During a tour of Flagship’s offices in Cambridge, Massachusetts — not far from MIT, where he earned a PhD in biochemical engineering in 1987 — Afeyan says a key part of Flagship’s success can be attributed to its unique culture, which focuses around the team rather than the individual.
“Entrepreneurship is often about hero-making rather than the glorification of the process . . . But you have a higher chance of success, can achieve things faster and by spending less money as an organisation, rather than as a bunch of individuals doing heroic things,” he says.
CEO Bancel, who Afeyan persuaded to join Moderna as chief executive a decade ago, describes his chair as a “renaissance man”: a “unique blend” of scientist, businessman and entrepreneur. “Most people think of Noubar as a venture capitalist but first and foremost he is an entrepreneur.”
Afeyan says his Armenian heritage, growing up as a boy in war-torn Beirut, and immigrant status in the US — where he came to live in 1983 and obtained citizenship in 2008 — honed his entrepreneurial spirit. His great aunt was an important influence in his childhood. “[She]Lived through the [Armenian]genocide and her brother [one of whom is Afeyan’s paternal grandfather] were taken away to be killed, not once but twice . . . The reason I’m here is they escaped that second time,” says Afeyan. “These experiences motivated me to dare to go to the edges of stuff.”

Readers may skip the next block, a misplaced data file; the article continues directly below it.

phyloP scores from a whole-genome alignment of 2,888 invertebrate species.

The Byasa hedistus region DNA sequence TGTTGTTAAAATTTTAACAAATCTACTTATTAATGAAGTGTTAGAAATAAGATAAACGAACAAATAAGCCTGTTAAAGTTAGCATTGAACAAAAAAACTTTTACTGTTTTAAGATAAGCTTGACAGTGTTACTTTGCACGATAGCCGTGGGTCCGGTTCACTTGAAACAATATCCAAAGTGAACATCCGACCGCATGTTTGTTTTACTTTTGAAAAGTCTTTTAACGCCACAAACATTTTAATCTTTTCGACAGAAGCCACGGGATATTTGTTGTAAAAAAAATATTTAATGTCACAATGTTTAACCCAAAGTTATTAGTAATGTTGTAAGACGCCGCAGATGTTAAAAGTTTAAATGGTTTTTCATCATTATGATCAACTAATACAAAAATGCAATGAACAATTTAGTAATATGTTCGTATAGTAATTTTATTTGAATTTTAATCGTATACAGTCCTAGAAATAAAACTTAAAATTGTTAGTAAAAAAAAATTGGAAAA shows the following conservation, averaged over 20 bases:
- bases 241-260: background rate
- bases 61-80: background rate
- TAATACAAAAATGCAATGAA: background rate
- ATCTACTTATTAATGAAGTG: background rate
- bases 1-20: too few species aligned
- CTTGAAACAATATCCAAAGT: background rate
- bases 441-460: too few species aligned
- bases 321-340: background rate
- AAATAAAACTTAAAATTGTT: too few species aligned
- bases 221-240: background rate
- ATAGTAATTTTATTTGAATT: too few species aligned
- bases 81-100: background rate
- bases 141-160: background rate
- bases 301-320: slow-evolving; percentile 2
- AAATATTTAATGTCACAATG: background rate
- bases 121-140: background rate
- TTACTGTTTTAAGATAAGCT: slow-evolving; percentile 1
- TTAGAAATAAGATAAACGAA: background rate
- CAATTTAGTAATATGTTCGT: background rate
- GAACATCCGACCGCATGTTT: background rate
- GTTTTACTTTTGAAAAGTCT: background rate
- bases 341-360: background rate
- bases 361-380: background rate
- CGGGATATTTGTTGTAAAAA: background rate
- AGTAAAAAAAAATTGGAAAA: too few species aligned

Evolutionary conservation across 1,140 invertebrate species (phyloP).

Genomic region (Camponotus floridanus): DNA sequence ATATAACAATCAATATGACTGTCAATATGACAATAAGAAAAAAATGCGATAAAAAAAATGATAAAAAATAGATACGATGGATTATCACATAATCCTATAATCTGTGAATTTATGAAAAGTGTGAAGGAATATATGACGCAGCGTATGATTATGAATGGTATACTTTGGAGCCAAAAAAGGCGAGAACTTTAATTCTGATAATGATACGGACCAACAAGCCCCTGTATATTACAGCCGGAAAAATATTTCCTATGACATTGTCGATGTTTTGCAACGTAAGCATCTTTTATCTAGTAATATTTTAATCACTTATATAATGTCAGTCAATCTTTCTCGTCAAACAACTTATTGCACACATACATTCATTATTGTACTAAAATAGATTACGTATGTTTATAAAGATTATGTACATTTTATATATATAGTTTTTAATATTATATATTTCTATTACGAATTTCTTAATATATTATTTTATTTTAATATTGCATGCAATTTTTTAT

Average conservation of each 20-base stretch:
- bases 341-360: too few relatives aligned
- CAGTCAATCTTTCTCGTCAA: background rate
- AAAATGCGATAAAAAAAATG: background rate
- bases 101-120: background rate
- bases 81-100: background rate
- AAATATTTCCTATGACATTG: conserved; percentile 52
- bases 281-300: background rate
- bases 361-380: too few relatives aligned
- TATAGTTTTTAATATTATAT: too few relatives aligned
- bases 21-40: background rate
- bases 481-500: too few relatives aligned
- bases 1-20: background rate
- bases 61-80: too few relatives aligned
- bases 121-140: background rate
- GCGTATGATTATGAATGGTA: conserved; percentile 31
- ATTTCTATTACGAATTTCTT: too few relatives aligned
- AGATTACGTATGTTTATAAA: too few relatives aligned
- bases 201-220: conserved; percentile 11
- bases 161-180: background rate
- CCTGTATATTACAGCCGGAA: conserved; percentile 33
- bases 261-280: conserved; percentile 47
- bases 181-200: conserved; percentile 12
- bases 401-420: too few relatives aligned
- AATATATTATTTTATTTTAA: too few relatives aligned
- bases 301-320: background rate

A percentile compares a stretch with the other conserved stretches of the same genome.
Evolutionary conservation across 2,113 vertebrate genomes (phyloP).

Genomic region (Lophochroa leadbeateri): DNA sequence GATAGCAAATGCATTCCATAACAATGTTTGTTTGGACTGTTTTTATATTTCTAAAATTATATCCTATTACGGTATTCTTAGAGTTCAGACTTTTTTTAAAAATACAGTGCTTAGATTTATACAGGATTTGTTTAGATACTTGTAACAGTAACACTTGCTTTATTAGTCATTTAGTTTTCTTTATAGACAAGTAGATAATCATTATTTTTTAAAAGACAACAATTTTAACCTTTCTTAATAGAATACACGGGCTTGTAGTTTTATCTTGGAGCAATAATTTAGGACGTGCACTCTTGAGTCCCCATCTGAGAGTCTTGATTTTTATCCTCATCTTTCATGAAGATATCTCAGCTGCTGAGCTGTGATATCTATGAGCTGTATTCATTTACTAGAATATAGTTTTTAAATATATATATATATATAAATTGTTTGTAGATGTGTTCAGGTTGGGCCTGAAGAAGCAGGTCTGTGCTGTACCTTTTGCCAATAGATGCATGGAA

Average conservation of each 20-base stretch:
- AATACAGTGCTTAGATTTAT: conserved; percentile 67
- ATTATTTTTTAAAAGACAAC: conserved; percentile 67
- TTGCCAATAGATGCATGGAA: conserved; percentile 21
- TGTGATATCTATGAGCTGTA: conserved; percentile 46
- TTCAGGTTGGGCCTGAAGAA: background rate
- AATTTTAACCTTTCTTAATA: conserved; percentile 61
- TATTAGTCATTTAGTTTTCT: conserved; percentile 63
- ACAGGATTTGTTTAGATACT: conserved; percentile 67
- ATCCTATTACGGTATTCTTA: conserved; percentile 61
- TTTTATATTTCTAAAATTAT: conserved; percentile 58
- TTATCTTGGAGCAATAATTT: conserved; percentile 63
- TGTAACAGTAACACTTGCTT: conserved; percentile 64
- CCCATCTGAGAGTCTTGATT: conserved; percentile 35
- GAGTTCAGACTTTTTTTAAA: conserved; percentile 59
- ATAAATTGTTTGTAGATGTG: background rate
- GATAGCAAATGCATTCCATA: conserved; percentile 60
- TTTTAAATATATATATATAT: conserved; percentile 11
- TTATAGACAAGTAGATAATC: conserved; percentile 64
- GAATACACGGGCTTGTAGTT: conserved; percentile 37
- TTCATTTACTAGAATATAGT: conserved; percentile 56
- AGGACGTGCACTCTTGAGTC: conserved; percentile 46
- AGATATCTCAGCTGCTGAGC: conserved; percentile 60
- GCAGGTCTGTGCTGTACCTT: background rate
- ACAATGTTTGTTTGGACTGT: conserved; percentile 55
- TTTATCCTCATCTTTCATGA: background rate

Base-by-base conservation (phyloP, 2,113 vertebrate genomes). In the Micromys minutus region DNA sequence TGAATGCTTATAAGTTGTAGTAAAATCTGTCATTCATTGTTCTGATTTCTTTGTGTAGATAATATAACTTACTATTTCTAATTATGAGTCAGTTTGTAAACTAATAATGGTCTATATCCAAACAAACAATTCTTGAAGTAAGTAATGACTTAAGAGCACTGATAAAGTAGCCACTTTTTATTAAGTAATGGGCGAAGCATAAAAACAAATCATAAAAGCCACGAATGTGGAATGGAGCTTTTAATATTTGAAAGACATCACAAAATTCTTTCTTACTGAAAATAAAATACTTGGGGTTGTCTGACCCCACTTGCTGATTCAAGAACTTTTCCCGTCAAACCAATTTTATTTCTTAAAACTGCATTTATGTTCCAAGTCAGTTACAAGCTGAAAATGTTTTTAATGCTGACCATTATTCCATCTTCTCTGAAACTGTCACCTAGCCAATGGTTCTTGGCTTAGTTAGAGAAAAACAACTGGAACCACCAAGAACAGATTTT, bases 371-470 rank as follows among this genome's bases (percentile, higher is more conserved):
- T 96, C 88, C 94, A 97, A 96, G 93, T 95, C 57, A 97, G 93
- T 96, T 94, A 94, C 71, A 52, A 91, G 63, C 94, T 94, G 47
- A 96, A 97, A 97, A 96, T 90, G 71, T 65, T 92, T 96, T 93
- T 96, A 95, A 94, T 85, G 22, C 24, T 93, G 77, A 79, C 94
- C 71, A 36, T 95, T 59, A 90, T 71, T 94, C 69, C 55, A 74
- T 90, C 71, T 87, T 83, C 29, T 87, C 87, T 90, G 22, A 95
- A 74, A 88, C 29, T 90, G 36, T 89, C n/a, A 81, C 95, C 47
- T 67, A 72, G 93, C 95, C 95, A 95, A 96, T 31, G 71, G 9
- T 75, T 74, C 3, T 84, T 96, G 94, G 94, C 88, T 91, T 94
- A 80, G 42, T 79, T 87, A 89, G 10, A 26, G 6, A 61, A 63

He credits his inspiration for starting a company to make instruments for the biotech market to David Packard, who he met in the mid-1980s. Afeyan then founded PerSeptive Biosystems a few years later, which he sold in 1997 for $360mn. This gave him the capital to start Flagship.